Any attempt to fully assess the impact of the trade dispute on China’s domestic development and foreign engagement must take into account the relationship between its middle class and the Chinese leadership. Since early 2018, especially after Mr. Xi scrapped the presidential term limits in March, China’s middle class has been critical of his economic and socio-political policies, including the way the leadership has handled the Sino-US trade relationship.
The economic elite has reservations about Mr. Xi’s support of the state sector, which has manifested itself in the lack of progress on state sector reforms and resulted in crowding out many private firms. In this group’s view, the market reform plan outlined at the Third Plenum of the 18th Party Congress in 2013 has yet to materialise.
Two recent high-profile events further heightened discontent among the middle class. One was the collapse of the online peer-to-peer (P2P) lending market in June-July 2018, which wiped out almost 7 000 platforms and affected hundreds of thousands of middle-class investors. The second occurred in July-August 2018: the scandal of defective vaccines for diphtheria, tetanus and pertussis, which were prescribed to nearly half a million children. When the trade conflict with the US arose in June 2018, Chinese social media launched a new wave of criticism against the Party leadership.
…To shifting blame
Nevertheless, the views of China’s middle class, which have become the foundation of public opinion, might be poised to turn in the Chinese government’s favour. Any further rise in Sino-US trade tensions could result in a shift of blame to the US, as many Chinese now believe that the true goals of Donald Trump’s trade tactics with China are not only to undo what he sees as China’s unfair trade practices, but also to disrupt China’s overall development model and its aspirations to become a major global power.
While in the past, only a few conservatives warned of US attempts to ‘contain’ China, now almost everyone in China – including the middle class – buys into this narrative. Having grown up amid prosperity and confidence and having been exposed to western lifestyles, China’s middle class was supposed to usher in an era of more openness and freedom. It thus had much warmer feelings towards Western countries than the older generations. But their faith in Western ideals has now been shaken by Trump’s actions.
Two major events in recent history may ultimately be enough to tip support in favour of the Communist Party. They are Japan’s ‘lost decade’ of economic growth in the 1990s and the collapse of the Soviet Union in 1991. Many Chinese believe that both episodes were results of an American conspiracy. Fear of a similar plot against China, in the guise of a trade war, has become prevalent.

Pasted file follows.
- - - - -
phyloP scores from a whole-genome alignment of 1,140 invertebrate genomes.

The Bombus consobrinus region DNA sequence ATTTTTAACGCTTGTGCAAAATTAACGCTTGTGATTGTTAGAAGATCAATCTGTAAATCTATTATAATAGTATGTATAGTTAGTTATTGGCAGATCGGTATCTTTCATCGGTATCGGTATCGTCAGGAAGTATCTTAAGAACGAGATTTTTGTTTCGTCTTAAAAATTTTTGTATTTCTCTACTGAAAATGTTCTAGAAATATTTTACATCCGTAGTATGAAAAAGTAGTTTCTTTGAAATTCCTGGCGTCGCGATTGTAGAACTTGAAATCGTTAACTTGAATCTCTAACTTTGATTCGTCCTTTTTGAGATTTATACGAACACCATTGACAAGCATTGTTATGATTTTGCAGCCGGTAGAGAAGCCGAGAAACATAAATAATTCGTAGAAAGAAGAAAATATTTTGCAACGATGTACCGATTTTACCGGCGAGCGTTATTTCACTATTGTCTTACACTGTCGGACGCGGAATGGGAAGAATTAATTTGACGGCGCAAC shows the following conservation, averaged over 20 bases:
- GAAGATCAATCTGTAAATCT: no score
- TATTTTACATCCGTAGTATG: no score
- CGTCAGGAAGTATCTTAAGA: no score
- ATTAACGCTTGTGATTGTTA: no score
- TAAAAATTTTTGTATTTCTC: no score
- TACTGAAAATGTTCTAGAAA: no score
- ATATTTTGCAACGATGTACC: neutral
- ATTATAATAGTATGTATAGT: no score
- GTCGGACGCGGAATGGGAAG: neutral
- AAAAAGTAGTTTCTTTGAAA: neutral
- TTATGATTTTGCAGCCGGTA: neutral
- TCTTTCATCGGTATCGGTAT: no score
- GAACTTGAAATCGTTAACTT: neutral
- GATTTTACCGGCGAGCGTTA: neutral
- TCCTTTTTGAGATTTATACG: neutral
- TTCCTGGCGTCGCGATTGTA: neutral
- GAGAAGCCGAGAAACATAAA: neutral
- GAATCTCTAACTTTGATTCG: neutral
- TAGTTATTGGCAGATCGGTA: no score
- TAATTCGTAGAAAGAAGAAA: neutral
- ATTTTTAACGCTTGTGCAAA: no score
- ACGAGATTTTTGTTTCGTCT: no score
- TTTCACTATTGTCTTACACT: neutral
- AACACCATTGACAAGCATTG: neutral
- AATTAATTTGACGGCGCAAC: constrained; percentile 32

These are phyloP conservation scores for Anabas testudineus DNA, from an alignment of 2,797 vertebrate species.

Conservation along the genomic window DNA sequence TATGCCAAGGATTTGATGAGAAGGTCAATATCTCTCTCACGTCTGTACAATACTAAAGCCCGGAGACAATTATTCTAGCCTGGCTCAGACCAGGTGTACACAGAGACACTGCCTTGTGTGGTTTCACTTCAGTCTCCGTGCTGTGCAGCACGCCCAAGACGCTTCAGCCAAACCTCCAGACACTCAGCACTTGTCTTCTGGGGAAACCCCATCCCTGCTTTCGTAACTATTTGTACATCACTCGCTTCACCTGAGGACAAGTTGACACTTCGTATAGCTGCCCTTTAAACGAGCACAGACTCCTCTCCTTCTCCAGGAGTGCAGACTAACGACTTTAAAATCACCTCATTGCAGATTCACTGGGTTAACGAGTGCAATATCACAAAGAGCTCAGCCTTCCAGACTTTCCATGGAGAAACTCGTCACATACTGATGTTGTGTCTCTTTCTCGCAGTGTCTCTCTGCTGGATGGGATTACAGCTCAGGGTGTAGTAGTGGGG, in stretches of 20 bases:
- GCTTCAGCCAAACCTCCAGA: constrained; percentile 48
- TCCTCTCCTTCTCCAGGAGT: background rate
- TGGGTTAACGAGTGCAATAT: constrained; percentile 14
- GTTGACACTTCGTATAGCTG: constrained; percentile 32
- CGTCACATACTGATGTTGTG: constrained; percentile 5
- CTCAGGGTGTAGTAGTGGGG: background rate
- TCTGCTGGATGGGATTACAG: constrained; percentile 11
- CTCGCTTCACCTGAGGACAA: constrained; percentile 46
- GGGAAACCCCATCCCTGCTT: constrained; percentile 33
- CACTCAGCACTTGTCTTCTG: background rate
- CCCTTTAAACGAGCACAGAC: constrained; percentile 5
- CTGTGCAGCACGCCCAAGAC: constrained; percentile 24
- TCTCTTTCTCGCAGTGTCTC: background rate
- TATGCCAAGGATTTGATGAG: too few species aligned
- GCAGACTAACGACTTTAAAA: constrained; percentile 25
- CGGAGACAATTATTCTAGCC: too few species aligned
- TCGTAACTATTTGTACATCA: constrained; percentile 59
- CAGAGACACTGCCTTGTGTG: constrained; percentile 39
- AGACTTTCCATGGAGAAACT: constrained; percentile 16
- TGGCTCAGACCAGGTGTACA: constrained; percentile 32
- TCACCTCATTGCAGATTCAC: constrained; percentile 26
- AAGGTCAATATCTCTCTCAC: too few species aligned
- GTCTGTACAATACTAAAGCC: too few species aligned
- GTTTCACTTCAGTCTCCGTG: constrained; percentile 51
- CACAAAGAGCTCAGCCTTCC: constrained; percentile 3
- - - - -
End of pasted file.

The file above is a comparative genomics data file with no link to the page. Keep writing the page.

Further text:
The unintended consequence
A Sino-US trade war may thus serve as the catalyst for bringing about political cohesion in China. Mr. Xi may even gain more political capital in support of his structural reforms as different interest groups unite against a common foe. Even as China continues to open up to the world, the trade conflict with the US will prompt it to look increasingly inward at its domestic market for growth, innovation and technological advancement.
Trump’s trade war tactics may be about penalising China for its trade practices or containing its ascent on the global stage, but it has also pushed China to fortify itself for a new era of challenges. Over the longer term, reducing its reliance on foreign trade and imported technologies will likely strengthen China to the point where it has less need to follow a US-led regime. This, in my view, is what President Xi meant when talking about China coming out of the trade war stronger. Trump’s ‘Make America Great Again’ policy may end up with the unintended consequence of also making China ‘great’.
From a financial market perspective, I believe it is unrealistic to expect a resolution to the Sino-US trade conflict anytime soon. In my view, the market only needs to see the two sides agree to negotiate. Investors will then get on with life. Together with China’s opening-up policy, the unintended consequence may help facilitate the development of the renminbi into an asset class faster than it would have had there been no trade war.
The value of investments and the income they generate may go down as well as up and it is possible that investors will not recover their initial outlay.
Investing in emerging markets, or specialised or restricted sectors is likely to be subject to a higher than average volatility due to a high degree of concentration, greater uncertainty because less information is available, there is less liquidity, or due to greater sensitivity to changes in market conditions (social, political and economic conditions).
Some emerging markets offer less security than the majority of international developed markets. For this reason, services for portfolio transactions, liquidation and conservation on behalf of funds invested in emerging markets may carry greater risk.